Provoked by the commodification of "design culture," in his 1968 book The System of Objects, the French cultural theorist Jean Baudrillard suggested the need for a "sociology of interior design." He analyzed not only the functional aesthetics of modern dwelling spaces and furnishings, but more crucially, the kind of personhood which develops in interaction with contemporary domestic commodities. "Man the interior designer," as Baudrillard called this person, "is neither an owner nor a mere user—rather, he is an active engineer of atmosphere" (1996: 22).
In a similar vein, in an essay published around the same time, Henri Lefebvre wrote about the significance of the French "pavillon"—the detached house. In reaction to the massive housing estates sprouting on the peripheries of most French cities after WWII, suburban housing tracts full of small individual houses for families of somewhat greater means were developed. Outlining the ideology surrounding this mass phenomenon, Lefebvre argued that the pavillon marks the "individualization of social space" through these miniature domestic utopias with their tiny gardens, lawns, ornaments, and picture-perfect facades (Lefebvre 2003: 131-2). Though the objects which furnish it are mass-produced, like Baudrillard's "interior designer," pavillon-dwellers imagine themselves as the creators of their own worlds, detached from and independent of society. Contemporary American culture clearly reflects this same ideology, in which the home is an essential ingredient in the functioning and class positioning of individual persons.
From the 1960s on, inspired by the seminal work on proxemics by E.T. Hall, studies of dwelling and cultural space burgeoned, with much collaboration between scholars in anthropology, architecture, geography and other disciplines. The book Housing, Culture, and Design edited by anthropologists Setha M. Low and Erve Chambers, focuses on functional, ideological, aesthetic and political issues related to housing. Globally ranging studies such as this one provide essential comparative background for the analysis and evaluation of everyday life in Soviet communal apartments.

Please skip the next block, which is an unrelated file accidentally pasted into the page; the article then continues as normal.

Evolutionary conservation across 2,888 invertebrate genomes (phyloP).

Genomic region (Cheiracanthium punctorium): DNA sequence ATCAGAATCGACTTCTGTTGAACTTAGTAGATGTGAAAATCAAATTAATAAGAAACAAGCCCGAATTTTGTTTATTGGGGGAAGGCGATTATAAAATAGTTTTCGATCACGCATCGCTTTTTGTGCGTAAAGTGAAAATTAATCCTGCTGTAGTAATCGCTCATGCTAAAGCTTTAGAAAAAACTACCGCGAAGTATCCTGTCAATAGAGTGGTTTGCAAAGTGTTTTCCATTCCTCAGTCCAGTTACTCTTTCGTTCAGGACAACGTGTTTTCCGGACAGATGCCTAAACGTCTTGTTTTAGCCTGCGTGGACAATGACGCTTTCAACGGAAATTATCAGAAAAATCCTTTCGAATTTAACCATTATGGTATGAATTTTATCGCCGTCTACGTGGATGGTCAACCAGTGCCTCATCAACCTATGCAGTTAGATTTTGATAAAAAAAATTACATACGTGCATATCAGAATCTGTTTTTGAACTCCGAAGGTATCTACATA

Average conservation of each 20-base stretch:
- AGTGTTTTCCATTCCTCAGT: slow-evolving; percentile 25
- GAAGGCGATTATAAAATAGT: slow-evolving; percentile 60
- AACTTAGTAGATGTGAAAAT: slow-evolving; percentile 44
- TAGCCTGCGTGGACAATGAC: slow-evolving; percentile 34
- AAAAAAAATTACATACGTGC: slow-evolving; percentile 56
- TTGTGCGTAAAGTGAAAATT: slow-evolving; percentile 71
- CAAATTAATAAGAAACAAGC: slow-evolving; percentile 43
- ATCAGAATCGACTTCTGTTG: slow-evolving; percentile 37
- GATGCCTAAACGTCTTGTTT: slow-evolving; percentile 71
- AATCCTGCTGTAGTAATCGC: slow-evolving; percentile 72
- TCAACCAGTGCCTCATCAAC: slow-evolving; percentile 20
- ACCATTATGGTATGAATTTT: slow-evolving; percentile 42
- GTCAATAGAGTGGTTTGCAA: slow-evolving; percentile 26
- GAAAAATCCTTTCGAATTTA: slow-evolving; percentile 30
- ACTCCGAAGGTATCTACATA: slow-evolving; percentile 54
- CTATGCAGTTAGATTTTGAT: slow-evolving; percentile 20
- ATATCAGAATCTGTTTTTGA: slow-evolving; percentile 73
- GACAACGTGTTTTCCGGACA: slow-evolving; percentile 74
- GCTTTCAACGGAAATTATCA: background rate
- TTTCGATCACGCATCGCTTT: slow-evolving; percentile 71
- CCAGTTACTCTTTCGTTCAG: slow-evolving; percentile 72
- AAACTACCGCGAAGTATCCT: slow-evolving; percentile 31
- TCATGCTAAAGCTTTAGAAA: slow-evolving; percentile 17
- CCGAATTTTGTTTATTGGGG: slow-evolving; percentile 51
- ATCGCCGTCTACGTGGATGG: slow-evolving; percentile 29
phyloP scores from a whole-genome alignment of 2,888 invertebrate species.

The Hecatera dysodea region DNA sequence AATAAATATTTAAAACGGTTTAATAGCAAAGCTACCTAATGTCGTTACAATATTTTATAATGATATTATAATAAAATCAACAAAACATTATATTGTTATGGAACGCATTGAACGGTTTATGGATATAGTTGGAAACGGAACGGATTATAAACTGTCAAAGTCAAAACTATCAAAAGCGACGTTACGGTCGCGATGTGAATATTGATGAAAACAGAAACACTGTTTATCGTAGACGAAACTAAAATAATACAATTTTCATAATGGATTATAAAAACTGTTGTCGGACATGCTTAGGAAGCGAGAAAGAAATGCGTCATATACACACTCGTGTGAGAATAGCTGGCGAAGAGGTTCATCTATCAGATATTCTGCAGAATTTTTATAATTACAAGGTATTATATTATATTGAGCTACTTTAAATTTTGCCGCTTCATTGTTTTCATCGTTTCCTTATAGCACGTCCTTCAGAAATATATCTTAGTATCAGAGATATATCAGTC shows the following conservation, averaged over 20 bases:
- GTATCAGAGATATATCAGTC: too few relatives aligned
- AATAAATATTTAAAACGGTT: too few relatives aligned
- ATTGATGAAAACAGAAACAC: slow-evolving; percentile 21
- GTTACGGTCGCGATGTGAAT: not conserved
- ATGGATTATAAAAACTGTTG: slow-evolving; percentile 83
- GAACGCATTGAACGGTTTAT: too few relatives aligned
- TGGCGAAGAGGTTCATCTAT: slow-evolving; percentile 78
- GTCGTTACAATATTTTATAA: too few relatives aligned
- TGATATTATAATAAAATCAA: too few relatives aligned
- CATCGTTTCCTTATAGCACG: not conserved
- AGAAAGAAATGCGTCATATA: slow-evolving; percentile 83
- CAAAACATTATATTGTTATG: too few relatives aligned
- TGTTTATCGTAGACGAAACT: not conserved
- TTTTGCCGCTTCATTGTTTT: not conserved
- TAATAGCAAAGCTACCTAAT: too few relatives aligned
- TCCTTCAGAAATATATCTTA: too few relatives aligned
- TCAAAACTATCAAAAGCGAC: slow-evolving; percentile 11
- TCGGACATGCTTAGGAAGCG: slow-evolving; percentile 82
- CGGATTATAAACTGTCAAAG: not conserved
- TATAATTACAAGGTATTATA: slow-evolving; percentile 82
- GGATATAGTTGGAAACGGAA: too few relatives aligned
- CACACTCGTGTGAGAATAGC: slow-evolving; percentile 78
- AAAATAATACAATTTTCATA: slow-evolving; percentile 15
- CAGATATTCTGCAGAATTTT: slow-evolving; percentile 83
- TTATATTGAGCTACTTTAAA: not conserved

While cultural considerations and built environments differ widely across cases, scholars of human dwelling often encounter similar issues. There are, for instance, often quite significant tensions between the goals of government or private planners of modern urban dwelling-spaces and the families and communities that come to inhabit them. These may result in conflict over the structure and use of space, creative modification by residents (not always officially sanctioned), and complex practices of adaptation and adjustment. Ensuring socially appropriate forms of privacy and control of familial dwelling spaces is at the heart of conflict and accommodation everywhere.
Particularly in circumstances of severe social crowding, such as in the communal apartment, how do people create security and comfort? What does the aesthetic or "sacred" embellishment of personal space mean to apartment dwellers? How do people use the accoutrements of dwelling spaces to project identity or status, delimit social or functional boundaries, and provide symbolic contrast to or refuge from the indignities of public or shared spaces? These are key questions to be dealt with, alongside inquiries into the basic logistics and economies of everyday life.